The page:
News Article

Situation deteriorates in Haiti


On Friday 22 January, while protesters demonstrated against the electoral process in Haiti, the Electoral Council cancelled run-off election, initially scheduled for Sunday. Despite the suspension of the process, violent protests calling for President Michel Martelly’s resignation continue. On Sunday, both supporters of Martelly and supporters of the opposition have demonstrated in the capital of Port-au-Prince and in other parts of the country.

The protests caused the Provisional Electoral Council (CEP) to cancel the second attempt to hold run-off elections after Jude Célestin of the LAPEH party, one of the two final candidates, announced he would not participate. His opponent Jovenel Moïse, the government-backed candidate from PHTK, continued his campaign, which fueled the protests further.

All opposition parties rejected the results of the first round, held in October last year. The second round of the election was initially scheduled for 27 December but cancelled a few days in advance.

The situation remains uncertain, as President Martelly’s term will end on 7 February, yet without anyone elected to replace him. The protests grew as the CEP and the government did not implement the recommendations formulated by the National Electoral Evaluation Commission, which concluded that the first round of elections was marred by serious irregularities.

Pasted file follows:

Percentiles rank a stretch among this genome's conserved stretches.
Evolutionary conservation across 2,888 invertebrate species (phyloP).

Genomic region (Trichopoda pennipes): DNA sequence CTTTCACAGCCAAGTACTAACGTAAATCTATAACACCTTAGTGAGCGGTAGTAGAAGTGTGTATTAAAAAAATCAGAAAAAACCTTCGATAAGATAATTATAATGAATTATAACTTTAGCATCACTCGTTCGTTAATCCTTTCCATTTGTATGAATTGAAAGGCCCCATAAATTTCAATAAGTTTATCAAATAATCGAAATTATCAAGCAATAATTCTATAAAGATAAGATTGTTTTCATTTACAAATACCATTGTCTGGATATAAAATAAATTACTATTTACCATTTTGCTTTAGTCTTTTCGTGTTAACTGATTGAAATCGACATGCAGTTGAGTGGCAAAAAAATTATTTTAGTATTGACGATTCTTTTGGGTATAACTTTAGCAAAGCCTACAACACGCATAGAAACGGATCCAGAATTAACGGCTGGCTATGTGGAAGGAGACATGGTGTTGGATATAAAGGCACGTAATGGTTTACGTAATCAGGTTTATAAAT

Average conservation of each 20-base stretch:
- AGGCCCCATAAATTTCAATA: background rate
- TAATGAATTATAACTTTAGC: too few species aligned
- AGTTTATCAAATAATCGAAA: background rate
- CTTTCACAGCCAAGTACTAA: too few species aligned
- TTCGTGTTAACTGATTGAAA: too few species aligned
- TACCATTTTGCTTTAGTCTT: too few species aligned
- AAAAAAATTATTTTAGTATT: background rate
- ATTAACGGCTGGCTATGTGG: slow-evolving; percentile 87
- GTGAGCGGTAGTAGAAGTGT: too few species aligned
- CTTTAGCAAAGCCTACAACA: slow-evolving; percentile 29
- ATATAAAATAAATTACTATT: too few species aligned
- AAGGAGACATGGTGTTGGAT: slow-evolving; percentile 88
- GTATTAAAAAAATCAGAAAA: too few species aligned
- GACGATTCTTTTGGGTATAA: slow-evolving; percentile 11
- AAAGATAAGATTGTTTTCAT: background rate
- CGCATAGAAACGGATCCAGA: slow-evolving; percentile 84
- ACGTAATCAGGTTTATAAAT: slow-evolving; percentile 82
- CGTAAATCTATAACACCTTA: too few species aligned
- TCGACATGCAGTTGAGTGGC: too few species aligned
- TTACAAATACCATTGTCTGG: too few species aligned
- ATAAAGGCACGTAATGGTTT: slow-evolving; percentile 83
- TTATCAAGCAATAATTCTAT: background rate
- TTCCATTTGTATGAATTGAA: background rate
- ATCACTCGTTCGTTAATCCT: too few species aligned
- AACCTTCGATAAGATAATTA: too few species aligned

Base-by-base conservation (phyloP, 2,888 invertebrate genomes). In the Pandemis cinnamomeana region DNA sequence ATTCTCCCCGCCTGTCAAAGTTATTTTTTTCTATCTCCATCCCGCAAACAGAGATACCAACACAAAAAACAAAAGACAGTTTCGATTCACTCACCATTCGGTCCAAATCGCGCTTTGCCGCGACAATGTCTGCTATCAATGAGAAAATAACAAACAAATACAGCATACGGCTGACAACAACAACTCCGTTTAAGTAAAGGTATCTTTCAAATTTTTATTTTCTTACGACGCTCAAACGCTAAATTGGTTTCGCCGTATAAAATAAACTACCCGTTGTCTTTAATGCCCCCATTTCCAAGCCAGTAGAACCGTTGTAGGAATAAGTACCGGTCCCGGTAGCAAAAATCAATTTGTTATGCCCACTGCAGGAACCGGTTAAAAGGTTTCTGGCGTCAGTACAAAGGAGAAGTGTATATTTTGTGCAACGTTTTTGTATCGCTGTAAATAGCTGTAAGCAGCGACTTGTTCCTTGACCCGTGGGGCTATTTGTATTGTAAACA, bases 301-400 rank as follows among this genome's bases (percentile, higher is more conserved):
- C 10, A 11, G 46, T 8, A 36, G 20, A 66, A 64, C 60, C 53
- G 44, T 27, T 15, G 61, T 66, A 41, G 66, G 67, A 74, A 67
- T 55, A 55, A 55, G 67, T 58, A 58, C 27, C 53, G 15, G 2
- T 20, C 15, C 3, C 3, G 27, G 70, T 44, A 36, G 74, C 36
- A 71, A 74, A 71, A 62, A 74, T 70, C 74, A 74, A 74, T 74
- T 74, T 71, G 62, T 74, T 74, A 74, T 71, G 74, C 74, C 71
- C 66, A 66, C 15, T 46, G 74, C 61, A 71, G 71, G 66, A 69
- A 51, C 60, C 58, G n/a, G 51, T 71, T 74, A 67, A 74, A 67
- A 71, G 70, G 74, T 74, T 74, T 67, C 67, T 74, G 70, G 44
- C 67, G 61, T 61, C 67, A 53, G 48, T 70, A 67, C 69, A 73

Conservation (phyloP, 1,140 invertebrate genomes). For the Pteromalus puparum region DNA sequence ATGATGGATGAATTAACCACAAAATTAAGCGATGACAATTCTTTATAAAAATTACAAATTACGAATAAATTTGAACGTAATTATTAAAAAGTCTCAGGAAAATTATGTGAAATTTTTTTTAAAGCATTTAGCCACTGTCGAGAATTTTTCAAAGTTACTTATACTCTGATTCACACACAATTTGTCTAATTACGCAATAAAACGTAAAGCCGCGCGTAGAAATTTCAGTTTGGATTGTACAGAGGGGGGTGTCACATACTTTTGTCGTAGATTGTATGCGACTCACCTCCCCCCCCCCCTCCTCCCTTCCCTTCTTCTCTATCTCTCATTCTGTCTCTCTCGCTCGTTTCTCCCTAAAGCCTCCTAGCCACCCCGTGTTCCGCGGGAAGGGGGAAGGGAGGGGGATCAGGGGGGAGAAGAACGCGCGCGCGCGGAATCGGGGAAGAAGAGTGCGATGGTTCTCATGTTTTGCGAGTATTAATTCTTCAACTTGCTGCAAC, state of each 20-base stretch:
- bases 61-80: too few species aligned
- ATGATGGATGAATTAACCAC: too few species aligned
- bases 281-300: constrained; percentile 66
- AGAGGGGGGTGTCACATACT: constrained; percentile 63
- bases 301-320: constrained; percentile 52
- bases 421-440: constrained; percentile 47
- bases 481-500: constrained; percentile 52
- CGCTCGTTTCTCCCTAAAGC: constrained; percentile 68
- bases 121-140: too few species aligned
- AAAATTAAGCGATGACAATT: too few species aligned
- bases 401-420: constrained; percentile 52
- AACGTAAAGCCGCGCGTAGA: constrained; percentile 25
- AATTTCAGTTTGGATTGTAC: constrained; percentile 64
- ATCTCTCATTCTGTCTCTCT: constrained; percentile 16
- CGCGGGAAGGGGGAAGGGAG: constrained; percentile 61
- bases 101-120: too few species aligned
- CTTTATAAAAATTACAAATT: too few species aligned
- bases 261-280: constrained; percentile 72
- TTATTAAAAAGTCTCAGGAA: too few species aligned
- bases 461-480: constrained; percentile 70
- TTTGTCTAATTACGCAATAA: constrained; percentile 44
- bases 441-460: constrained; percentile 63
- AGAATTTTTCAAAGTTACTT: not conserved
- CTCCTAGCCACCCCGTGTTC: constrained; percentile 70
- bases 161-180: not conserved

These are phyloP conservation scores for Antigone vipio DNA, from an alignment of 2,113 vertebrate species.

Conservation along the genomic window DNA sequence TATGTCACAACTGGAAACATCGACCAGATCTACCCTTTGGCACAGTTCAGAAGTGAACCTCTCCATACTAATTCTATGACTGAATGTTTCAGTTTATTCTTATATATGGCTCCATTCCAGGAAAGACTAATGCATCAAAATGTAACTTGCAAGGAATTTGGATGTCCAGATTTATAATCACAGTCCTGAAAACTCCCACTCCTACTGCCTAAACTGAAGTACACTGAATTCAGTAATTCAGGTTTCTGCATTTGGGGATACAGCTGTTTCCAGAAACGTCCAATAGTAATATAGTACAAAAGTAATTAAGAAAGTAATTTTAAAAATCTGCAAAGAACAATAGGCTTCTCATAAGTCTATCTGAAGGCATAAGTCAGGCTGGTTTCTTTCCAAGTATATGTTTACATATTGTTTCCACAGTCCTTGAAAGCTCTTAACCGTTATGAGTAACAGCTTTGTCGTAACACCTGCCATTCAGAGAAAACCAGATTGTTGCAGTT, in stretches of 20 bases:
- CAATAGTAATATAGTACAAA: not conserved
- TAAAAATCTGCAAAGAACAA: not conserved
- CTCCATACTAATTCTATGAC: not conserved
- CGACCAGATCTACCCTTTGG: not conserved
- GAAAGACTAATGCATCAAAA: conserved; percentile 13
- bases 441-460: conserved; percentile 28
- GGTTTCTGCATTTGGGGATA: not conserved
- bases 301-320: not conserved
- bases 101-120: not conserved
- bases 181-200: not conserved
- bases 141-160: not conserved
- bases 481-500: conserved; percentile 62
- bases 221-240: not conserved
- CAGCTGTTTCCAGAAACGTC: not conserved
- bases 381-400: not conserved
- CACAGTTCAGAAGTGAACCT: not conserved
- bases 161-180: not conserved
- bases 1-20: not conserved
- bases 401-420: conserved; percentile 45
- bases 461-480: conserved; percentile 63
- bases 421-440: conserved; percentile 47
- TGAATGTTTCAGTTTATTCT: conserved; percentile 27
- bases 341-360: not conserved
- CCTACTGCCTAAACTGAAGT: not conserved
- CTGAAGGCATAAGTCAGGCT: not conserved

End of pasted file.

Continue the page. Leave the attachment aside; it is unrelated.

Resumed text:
The G-8, group of eight of the main opposition parties, proposed an exit strategy from the current crisis. It asks for a transition government, with an interim president coming from the Supreme Court, as the Constitution stipulates. A supreme court appointed interim president was used following the fall of the Duvalier dictatorship when Ertha Pascal-Trouillot, female magistrate, became president of the transition.

According to the G-8, this interim president, with a 15-member cabinet, would have the responsibility to set up an independent inquiry commission in order to deepen the investigations on frauds and irregularities, and propose the next steps to continue the electoral process.

International IDEA monitors the situation closely and urges all parties to meet at the negotiation table to agree on a democratic, credible and timely solution for all stakeholders.